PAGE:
Success Story: Rebuilding America's Fisheries with One Single Act

Efforts to protect and rebuild America's ocean fish populations are working, thanks to the Magnuson-Stevens Fishery Conservation and Management Act (PDF), a law passed on April 13, 1976, to govern the conservation and management of ocean fish.

The Facts

Thumbnail Fish Stocks

Rebounding fish populations create jobs, support coastal economies, repair damaged marine ecosystems, provide increased recreational fishing opportunities and bring back fresh, local seafood. The benefits of ending overfishing and rebuilding depleted fish populations are far-reaching, and the cost of further delay (PDF) would be significant.

"Rebuilding our ocean fisheries makes good environmental and economic sense."

-Lee Crockett, director of Federal Fisheries Policy, Pew Environment Group.

Rebuilding fish populations would at least triple the net economic value of many U.S. fisheries; estimates include:

-$31 billion in annual sales and support for 500,000 new U.S. jobs (PDF).
-Up to $500 million in New England by 2026 (PDF).
-$570 million annually in the mid-Atlantic.

To ensure these benefits, the Magnuson-Stevens Act is based on two principles:

  1. Prevent the taking of more fish in a year than nature can replace (in other words, end overfishing).
  2. Rebuild depleted fish populations.

In fisheries where managers have effectively implemented these conservation mandates, depleted ocean fish populations have fully recovered and others have made remarkable progress toward recovery.

The Challenge

We must capitalize on those successes and finish the job of rebuilding valuable U.S. fisheries. Unfortunately, 39 of the most important federally managed commercial and recreational fish populations are experiencing overfishing and another 43 populations remain at unhealthy levels.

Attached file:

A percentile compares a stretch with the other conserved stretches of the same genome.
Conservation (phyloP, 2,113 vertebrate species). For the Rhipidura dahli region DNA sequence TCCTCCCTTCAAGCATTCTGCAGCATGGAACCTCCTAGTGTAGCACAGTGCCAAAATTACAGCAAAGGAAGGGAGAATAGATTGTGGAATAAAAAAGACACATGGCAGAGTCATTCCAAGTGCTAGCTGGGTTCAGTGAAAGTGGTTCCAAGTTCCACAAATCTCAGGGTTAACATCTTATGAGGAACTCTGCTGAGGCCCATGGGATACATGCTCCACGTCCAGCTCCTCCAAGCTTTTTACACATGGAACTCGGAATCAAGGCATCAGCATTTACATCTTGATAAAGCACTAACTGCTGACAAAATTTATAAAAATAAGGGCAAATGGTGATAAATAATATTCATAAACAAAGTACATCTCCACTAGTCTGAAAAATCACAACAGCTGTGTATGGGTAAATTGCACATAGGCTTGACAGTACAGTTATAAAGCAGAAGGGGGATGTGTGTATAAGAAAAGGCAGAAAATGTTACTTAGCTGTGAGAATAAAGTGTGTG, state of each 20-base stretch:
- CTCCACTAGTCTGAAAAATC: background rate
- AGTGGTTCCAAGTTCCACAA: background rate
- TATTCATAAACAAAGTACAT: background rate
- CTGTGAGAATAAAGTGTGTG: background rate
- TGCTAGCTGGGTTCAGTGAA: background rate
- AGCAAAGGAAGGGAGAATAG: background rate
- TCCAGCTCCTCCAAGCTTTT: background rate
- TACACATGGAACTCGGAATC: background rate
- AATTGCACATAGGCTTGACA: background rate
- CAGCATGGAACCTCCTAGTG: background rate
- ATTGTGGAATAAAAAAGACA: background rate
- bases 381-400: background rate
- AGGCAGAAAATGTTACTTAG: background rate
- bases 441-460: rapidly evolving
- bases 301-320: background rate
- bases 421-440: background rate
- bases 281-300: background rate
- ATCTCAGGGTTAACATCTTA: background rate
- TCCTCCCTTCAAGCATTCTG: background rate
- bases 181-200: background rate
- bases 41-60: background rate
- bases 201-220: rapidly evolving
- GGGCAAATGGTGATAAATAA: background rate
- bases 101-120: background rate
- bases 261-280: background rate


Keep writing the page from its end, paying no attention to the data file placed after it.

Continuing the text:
As America's ocean fish populations continue to rebound, Congress should reject any proposals that threaten to delay or weaken conservation deadlines. Congress should also support efforts to help fishermen weather short-term economic hardships. Doing so will enable the nation to enjoy the benefits of healthy, sustainable fish populations while preserving them for future generations.

Our Goal

The goal of Pew's Federal Fiseries Reform Policy Project is to end overfishing and rebuild depleted U.S. ocean fish populations. We can accomplish this by defending the Magnuson-Stevens Act against attempts to weaken it. Since its passage in 1976, the Act has been amended several times, most recently in 2006.

We also seek to ensure that fisheries managers implement science-based annual catch limits and accountability measures as required by the law.

The Results

Faithful implementation of the Magnuson-Stevens Act has led to remarkable examples of rebuilt fish populations, among them:

ffpr-sea-scallop-article-350-mfk.jpgNew England Sea Scallops
During the 1990s, efforts to rebuild depleted New England groundfish populations, such as cod, haddock and flounder, brought an unexpected benefit. Critical bottom fishing areas were closed, which enabled depleted Atlantic sea scallop populations to recover and fully rebuild by 2001. Today the U.S. Atlantic sea scallop fishery is not only one of America's most valuable, but also the most valuable wild scallop fishery in the world.

ffpr-bluefish-article-350-mfk.jpgMid-Atlantic Bluefish 
Officials determined that the population of mid-Atlantic bluefish was at an unhealthy level in the late 1990s. To recover this valuable fishery, federal managers implemented a nine-year rebuilding plan, which reached its goal one year ahead of schedule, leading officials to declare bluefish fully rebuilt in 2009.


ffpr-pacific-lingcod-article-350-mfk.jpgPacific Lingcod 
When fisheries managers found lingcod to be depleted in the Pacific Ocean, they applied science-based measures to implement a 10-year rebuilding plan. The Pacific lingcod (PDF) population was rebuilt several years ahead of schedule.


ffpr-summer-flounder-article-350-mfk.jpgMid-Atlantic Summer Flounder 
Several years of catch reductions have allowed mid-Atlantic summer flounder (commonly known as fluke) to rebound from decades of overfishing. In 2010, the population was already 89 percent rebuilt and scientists are optimistic that the stock will be fully rebuilt before the 2013 deadline.